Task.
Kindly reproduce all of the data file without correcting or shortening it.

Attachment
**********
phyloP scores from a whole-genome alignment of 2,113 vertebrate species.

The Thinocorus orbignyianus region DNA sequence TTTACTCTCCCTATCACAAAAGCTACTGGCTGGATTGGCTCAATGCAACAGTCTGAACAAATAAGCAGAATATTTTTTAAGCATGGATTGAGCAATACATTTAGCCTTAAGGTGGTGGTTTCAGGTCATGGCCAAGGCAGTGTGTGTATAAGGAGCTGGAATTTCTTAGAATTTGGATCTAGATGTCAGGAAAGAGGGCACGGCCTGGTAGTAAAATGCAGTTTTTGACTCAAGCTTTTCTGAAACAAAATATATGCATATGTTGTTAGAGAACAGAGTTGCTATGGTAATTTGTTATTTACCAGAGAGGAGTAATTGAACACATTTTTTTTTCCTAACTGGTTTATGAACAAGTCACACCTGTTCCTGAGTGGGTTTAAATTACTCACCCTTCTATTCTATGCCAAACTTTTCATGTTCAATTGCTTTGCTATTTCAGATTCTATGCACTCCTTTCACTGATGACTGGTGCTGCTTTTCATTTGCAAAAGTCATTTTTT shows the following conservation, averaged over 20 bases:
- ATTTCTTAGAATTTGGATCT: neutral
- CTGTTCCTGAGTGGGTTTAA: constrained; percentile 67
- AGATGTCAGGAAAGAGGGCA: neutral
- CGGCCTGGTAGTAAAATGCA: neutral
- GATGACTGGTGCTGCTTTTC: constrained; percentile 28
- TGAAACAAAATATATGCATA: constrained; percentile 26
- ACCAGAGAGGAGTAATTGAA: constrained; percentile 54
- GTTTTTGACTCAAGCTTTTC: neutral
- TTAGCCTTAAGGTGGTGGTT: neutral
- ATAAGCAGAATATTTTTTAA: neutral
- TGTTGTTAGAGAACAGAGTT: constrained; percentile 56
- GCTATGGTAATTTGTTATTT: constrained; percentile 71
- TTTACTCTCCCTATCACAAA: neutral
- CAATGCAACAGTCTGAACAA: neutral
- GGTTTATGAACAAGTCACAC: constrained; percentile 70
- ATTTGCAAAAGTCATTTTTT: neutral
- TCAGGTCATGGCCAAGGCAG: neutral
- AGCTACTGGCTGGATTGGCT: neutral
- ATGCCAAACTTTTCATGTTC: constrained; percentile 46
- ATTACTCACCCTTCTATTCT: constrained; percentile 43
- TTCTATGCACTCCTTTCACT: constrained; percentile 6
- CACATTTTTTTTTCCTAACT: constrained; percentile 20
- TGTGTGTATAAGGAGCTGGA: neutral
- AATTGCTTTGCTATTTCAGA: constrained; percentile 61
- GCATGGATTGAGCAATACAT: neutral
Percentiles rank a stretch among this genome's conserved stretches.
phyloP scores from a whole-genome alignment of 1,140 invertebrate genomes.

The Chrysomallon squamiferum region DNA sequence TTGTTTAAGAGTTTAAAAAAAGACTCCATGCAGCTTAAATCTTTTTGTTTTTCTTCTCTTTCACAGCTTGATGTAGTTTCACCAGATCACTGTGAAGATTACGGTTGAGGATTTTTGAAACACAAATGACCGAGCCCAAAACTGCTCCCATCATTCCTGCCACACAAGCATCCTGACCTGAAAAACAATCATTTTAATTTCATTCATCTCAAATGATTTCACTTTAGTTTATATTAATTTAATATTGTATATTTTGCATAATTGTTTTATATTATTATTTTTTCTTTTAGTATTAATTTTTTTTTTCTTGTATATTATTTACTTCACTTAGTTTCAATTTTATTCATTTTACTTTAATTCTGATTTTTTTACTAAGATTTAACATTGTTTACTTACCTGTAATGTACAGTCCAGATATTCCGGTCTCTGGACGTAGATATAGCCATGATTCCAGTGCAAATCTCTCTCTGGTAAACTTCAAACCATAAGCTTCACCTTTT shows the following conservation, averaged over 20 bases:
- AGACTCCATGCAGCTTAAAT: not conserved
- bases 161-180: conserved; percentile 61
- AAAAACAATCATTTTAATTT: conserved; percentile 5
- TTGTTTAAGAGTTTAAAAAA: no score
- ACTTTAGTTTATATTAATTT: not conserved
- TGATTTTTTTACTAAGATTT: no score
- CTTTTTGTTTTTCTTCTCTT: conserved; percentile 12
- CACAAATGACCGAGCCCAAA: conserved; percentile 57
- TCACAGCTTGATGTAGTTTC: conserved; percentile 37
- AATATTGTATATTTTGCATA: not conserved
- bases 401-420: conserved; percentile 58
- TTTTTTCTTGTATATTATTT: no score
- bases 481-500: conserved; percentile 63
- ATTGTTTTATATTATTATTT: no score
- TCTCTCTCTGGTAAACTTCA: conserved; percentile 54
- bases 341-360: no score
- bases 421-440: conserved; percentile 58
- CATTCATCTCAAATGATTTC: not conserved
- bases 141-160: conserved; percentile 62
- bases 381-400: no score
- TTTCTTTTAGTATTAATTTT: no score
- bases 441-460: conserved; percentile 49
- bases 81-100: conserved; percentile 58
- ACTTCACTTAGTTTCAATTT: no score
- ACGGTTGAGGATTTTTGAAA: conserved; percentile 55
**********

phyloP scores from a whole-genome alignment of 2,113 vertebrate species.

The Thinocorus orbignyianus region DNA sequence TTTACTCTCCCTATCACAAAAGCTACTGGCTGGATTGGCTCAATGCAACAGTCTGAACAAATAAGCAGAATATTTTTTAAGCATGGATTGAGCAATACATTTAGCCTTAAGGTGGTGGTTTCAGGTCATGGCCAAGGCAGTGTGTGTATAAGGAGCTGGAATTTCTTAGAATTTGGATCTAGATGTCAGGAAAGAGGGCACGGCCTGGTAGTAAAATGCAGTTTTTGACTCAAGCTTTTCTGAAACAAAATATATGCATATGTTGTTAGAGAACAGAGTTGCTATGGTAATTTGTTATTTACCAGAGAGGAGTAATTGAACACATTTTTTTTTCCTAACTGGTTTATGAACAAGTCACACCTGTTCCTGAGTGGGTTTAAATTACTCACCCTTCTATTCTATGCCAAACTTTTCATGTTCAATTGCTTTGCTATTTCAGATTCTATGCACTCCTTTCACTGATGACTGGTGCTGCTTTTCATTTGCAAAAGTCATTTTTT shows the following conservation, averaged over 20 bases:
- ATTTCTTAGAATTTGGATCT: neutral
- CTGTTCCTGAGTGGGTTTAA: constrained; percentile 67
- AGATGTCAGGAAAGAGGGCA: neutral
- CGGCCTGGTAGTAAAATGCA: neutral
- GATGACTGGTGCTGCTTTTC: constrained; percentile 28
- TGAAACAAAATATATGCATA: constrained; percentile 26
- ACCAGAGAGGAGTAATTGAA: constrained; percentile 54
- GTTTTTGACTCAAGCTTTTC: neutral
- TTAGCCTTAAGGTGGTGGTT: neutral
- ATAAGCAGAATATTTTTTAA: neutral
- TGTTGTTAGAGAACAGAGTT: constrained; percentile 56
- GCTATGGTAATTTGTTATTT: constrained; percentile 71
- TTTACTCTCCCTATCACAAA: neutral
- CAATGCAACAGTCTGAACAA: neutral
- GGTTTATGAACAAGTCACAC: constrained; percentile 70
- ATTTGCAAAAGTCATTTTTT: neutral
- TCAGGTCATGGCCAAGGCAG: neutral
- AGCTACTGGCTGGATTGGCT: neutral
- ATGCCAAACTTTTCATGTTC: constrained; percentile 46
- ATTACTCACCCTTCTATTCT: constrained; percentile 43
- TTCTATGCACTCCTTTCACT: constrained; percentile 6
- CACATTTTTTTTTCCTAACT: constrained; percentile 20
- TGTGTGTATAAGGAGCTGGA: neutral
- AATTGCTTTGCTATTTCAGA: constrained; percentile 61
- GCATGGATTGAGCAATACAT: neutral
Percentiles rank a stretch among this genome's conserved stretches.
phyloP scores from a whole-genome alignment of 1,140 invertebrate genomes.

The Chrysomallon squamiferum region DNA sequence TTGTTTAAGAGTTTAAAAAAAGACTCCATGCAGCTTAAATCTTTTTGTTTTTCTTCTCTTTCACAGCTTGATGTAGTTTCACCAGATCACTGTGAAGATTACGGTTGAGGATTTTTGAAACACAAATGACCGAGCCCAAAACTGCTCCCATCATTCCTGCCACACAAGCATCCTGACCTGAAAAACAATCATTTTAATTTCATTCATCTCAAATGATTTCACTTTAGTTTATATTAATTTAATATTGTATATTTTGCATAATTGTTTTATATTATTATTTTTTCTTTTAGTATTAATTTTTTTTTTCTTGTATATTATTTACTTCACTTAGTTTCAATTTTATTCATTTTACTTTAATTCTGATTTTTTTACTAAGATTTAACATTGTTTACTTACCTGTAATGTACAGTCCAGATATTCCGGTCTCTGGACGTAGATATAGCCATGATTCCAGTGCAAATCTCTCTCTGGTAAACTTCAAACCATAAGCTTCACCTTTT shows the following conservation, averaged over 20 bases:
- AGACTCCATGCAGCTTAAAT: not conserved
- bases 161-180: conserved; percentile 61
- AAAAACAATCATTTTAATTT: conserved; percentile 5
- TTGTTTAAGAGTTTAAAAAA: no score
- ACTTTAGTTTATATTAATTT: not conserved
- TGATTTTTTTACTAAGATTT: no score
- CTTTTTGTTTTTCTTCTCTT: conserved; percentile 12
- CACAAATGACCGAGCCCAAA: conserved; percentile 57
- TCACAGCTTGATGTAGTTTC: conserved; percentile 37
- AATATTGTATATTTTGCATA: not conserved
- bases 401-420: conserved; percentile 58
- TTTTTTCTTGTATATTATTT: no score
- bases 481-500: conserved; percentile 63
- ATTGTTTTATATTATTATTT: no score
- TCTCTCTCTGGTAAACTTCA: conserved; percentile 54
- bases 341-360: no score
- bases 421-440: conserved; percentile 58
- CATTCATCTCAAATGATTTC: not conserved
- bases 141-160: conserved; percentile 62
- bases 381-400: no score
- TTTCTTTTAGTATTAATTTT: no score
- bases 441-460: conserved; percentile 49
- bases 81-100: conserved; percentile 58
- ACTTCACTTAGTTTCAATTT: no score
- ACGGTTGAGGATTTTTGAAA: conserved; percentile 55